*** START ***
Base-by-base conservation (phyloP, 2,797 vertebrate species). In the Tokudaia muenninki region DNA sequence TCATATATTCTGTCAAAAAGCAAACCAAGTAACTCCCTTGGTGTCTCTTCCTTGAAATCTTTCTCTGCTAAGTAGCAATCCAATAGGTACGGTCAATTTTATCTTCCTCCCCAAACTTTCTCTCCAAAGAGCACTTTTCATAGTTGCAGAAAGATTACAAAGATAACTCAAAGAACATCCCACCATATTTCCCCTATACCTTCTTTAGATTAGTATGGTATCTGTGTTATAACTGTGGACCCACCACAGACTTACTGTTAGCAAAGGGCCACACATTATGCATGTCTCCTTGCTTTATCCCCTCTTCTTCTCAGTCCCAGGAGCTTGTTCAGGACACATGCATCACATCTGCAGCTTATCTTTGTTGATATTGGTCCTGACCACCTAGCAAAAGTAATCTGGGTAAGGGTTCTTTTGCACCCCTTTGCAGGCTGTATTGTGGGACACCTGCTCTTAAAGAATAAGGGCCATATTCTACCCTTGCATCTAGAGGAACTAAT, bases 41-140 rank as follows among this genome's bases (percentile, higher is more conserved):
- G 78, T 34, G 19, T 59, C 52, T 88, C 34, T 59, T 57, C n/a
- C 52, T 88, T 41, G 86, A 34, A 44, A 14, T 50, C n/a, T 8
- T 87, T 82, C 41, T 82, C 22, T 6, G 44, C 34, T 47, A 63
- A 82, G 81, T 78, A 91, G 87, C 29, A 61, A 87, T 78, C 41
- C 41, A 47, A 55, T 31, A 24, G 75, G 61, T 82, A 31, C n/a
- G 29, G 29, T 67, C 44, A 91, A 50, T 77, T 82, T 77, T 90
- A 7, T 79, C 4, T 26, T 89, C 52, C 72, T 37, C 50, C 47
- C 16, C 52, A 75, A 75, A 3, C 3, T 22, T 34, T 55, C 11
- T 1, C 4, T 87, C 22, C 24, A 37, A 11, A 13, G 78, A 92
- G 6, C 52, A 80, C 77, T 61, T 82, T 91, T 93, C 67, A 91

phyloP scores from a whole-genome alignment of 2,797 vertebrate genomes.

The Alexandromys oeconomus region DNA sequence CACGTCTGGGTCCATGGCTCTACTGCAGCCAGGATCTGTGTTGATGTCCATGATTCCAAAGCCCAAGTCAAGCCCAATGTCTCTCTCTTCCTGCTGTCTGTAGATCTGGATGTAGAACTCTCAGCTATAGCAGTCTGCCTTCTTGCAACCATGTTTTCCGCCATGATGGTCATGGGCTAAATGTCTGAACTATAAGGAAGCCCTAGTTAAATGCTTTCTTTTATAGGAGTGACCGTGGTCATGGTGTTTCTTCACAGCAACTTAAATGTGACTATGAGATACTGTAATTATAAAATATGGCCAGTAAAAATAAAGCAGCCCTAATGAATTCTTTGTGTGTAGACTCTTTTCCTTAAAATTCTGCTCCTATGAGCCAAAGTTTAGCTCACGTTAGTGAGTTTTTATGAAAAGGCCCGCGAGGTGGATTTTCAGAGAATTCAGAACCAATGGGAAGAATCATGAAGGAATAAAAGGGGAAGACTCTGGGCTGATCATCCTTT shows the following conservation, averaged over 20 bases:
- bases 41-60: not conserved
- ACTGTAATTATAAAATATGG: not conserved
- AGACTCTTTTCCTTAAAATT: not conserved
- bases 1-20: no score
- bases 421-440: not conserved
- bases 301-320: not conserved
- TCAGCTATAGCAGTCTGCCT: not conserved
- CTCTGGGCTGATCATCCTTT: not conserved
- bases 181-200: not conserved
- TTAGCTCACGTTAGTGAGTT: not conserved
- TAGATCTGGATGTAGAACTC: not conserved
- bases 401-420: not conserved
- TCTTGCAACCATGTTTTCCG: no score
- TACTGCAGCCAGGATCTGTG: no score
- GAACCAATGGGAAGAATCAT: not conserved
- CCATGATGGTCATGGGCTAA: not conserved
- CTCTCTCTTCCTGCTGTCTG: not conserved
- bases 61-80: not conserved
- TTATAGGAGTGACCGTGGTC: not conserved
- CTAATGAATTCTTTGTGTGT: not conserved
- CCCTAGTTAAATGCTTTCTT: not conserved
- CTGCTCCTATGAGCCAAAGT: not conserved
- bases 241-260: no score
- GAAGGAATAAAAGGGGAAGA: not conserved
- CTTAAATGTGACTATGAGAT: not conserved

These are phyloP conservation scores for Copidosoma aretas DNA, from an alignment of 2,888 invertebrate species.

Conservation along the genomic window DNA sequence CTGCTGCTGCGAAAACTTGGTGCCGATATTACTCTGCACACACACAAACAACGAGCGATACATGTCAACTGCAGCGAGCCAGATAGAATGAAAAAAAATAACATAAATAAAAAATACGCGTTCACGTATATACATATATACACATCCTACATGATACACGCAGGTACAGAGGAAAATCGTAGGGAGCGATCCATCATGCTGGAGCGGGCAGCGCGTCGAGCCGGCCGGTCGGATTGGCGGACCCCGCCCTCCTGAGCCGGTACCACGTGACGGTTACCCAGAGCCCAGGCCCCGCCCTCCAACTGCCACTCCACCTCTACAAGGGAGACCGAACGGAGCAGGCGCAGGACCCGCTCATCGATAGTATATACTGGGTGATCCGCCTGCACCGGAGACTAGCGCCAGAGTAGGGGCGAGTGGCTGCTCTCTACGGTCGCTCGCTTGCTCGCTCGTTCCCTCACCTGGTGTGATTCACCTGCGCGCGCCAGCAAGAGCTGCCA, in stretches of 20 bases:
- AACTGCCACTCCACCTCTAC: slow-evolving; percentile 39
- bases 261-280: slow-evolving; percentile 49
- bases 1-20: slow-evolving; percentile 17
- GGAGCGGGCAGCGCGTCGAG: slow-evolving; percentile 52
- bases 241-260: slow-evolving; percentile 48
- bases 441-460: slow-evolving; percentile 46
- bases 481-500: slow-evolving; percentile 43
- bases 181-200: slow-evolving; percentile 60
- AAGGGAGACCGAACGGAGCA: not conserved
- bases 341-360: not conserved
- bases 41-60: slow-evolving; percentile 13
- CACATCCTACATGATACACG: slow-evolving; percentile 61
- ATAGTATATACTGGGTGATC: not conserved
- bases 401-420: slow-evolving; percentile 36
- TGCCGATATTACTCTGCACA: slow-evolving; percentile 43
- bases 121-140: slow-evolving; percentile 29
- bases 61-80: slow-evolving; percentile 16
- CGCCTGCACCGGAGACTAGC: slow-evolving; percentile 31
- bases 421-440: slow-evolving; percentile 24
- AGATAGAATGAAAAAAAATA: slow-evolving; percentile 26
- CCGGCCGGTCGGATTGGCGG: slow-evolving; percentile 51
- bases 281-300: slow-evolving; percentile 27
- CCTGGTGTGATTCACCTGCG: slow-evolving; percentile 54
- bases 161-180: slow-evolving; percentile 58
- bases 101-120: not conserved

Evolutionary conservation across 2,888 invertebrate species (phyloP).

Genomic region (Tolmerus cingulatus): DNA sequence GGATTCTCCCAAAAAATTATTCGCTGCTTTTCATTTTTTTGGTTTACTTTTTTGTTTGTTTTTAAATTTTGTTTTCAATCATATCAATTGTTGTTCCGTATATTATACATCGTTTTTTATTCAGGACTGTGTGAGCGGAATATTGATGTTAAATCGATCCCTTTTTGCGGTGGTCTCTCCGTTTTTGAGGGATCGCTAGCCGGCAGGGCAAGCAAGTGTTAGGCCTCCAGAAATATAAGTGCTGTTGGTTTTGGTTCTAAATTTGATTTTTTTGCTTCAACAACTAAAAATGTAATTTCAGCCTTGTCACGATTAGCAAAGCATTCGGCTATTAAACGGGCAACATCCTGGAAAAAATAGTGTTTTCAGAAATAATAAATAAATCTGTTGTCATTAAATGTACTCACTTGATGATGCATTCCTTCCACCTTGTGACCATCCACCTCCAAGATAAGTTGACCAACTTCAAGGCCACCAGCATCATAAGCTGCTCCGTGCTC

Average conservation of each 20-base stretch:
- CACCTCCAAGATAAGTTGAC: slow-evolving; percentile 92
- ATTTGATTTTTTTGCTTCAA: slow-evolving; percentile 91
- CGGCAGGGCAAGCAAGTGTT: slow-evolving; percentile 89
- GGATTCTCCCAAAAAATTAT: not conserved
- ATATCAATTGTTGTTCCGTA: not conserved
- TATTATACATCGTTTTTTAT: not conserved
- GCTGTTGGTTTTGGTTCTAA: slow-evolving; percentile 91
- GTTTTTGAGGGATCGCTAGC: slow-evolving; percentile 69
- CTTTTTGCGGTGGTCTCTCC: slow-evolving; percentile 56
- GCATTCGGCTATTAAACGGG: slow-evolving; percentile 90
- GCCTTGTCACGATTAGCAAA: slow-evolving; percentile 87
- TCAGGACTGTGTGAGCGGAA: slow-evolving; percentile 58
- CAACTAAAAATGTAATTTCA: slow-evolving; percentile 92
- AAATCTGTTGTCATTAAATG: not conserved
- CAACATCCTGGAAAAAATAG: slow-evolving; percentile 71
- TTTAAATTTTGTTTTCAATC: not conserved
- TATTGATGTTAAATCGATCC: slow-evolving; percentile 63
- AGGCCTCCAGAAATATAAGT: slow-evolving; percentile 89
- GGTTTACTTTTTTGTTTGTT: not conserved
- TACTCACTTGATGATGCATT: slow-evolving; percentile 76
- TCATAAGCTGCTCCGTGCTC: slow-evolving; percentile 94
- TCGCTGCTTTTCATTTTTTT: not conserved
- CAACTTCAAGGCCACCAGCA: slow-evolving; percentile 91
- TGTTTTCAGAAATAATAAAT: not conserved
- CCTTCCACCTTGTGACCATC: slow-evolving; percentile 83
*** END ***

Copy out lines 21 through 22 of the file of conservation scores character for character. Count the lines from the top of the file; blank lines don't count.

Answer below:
- CTCTGGGCTGATCATCCTTT: not conserved
- bases 181-200: not conserved